There are many different types of urinary incontinence. This affects both genders but women more commonly than men and will be the focus of this blog. Two of the more common types of incontinence are "urge incontinence" and "stress incontinence". Very effective treatment options exist for both although it is critically important to first arrive at the correct diagnosis. I recommend consulting your local Urologist. Depending on your presentation, there may be very limited testing needed. In other cases we may need to perform diagnostic tests such as cystoscopy (looking in the bladder with a small flexible camera scope) or urodynamics (a test of how well or poorly the bladder is functioning).
Stress incontinence is when there is a loss of urine with an increase of abdominal force. This can occur with laughing, coughing, sneezing, exercising, picking up heavy objects, or just moving from a sitting to a standing position. It can range from a very small loss of urine to nearly continual leakage. For mild cases, treatment options can include physical therapy and pelvic floor rehabilitation. Surgical intervention most commonly consists of intra-urethral bulking agents or a mid-urethral sling. These procedures are worthy of a detailed discussion with your treating Urologist.
Urge incontinence occurs when there is an unintended bladder contraction resulting in a sudden urge to urinate. This can occur without any type of activity, in one's sleep, and often has triggers such as running water. Typical first line treatment options will consist of dietary and behavioral modifications. There are an array of medications specifically designed to help this condition which can be quite effective for many patients. If these medications are not successful or you are suffering side effects, there are now several more advanced options such as:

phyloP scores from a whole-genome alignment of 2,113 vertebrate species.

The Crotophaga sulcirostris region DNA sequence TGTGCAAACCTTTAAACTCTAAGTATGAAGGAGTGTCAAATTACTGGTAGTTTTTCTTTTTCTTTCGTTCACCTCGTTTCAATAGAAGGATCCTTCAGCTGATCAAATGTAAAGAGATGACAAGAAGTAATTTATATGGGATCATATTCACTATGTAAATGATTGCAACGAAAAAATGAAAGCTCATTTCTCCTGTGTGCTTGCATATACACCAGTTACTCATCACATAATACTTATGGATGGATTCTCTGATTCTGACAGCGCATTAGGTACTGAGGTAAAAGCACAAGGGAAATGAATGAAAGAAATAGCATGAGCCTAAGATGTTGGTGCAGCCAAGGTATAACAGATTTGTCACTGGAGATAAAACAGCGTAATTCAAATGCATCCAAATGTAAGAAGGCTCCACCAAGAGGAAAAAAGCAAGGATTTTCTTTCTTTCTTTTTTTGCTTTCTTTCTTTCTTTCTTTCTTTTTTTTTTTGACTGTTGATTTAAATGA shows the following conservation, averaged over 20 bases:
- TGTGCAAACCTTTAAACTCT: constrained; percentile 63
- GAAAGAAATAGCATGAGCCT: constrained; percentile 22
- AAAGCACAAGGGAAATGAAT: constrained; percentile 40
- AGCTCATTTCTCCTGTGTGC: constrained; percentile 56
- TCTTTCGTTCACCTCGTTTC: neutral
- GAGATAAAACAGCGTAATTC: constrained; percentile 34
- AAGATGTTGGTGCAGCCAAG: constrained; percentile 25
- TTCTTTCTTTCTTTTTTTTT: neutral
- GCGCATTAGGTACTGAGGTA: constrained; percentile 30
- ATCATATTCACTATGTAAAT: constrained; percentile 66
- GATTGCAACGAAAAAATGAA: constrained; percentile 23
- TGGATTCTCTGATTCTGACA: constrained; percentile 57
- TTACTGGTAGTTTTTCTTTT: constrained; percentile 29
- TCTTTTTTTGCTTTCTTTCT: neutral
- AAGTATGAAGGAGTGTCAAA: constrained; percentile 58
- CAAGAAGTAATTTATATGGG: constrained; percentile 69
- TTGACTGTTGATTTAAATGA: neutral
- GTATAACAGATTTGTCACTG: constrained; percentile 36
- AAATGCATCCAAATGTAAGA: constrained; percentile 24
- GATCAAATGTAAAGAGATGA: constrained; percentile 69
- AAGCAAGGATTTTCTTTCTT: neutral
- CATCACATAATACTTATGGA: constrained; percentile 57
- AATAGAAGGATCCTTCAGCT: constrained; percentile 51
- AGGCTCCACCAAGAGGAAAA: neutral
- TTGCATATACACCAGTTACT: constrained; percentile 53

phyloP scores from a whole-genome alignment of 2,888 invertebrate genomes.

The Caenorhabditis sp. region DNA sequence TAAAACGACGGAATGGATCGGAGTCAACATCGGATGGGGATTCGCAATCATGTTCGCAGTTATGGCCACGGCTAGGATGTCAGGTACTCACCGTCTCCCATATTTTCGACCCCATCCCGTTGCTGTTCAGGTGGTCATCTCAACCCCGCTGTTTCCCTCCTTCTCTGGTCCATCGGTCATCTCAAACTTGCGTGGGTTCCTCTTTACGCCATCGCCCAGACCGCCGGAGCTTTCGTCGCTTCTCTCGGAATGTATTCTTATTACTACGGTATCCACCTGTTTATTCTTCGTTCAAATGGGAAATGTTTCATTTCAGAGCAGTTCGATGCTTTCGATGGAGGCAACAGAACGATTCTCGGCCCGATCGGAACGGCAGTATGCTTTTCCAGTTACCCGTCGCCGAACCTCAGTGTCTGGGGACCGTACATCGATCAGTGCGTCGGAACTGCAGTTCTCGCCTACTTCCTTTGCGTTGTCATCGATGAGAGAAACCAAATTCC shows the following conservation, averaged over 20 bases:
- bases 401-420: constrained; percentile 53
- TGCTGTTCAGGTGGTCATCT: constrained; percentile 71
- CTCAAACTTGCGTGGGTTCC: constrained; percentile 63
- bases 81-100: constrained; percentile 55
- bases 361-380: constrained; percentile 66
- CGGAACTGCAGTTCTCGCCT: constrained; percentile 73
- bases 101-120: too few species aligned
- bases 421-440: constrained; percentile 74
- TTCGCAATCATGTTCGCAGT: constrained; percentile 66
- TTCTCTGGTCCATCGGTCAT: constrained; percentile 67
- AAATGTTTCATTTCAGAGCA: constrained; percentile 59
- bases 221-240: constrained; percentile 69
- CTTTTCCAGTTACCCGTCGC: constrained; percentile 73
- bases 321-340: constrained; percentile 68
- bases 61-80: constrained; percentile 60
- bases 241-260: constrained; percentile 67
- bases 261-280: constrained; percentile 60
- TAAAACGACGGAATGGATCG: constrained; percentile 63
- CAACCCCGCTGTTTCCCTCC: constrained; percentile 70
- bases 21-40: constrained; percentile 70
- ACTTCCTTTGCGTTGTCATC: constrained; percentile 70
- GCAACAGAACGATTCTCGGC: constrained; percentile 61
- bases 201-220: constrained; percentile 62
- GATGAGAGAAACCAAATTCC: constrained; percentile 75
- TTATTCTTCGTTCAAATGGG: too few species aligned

- Percutaneous tibial nerve stimulation (PTNS): an in-office procedure done once a week for 12 weeks. Minimal risk of side effects and effective in over half of patients. Results are not permanent but can last up to 12 months.
- Sacral nerve modulation (Interstim): a surgical procedure to directly stimulate the S3 nerve that controls bladder function. Effective in over half of patients and is a durable treatment option (if successful, it connects to an internal battery supply similar to a pacemaker).
- Botox: yes, the same stuff used for wrinkles! It can be injected (in the office or surgical suite) into the bladder wall.
Please also be aware that incontinence can be a sign or manifestation of other problems such as an underlying bladder tumor, bladder stones, interstitial cystitis, and others. Consult your Urologist for a complete evaluation and discussion of management options.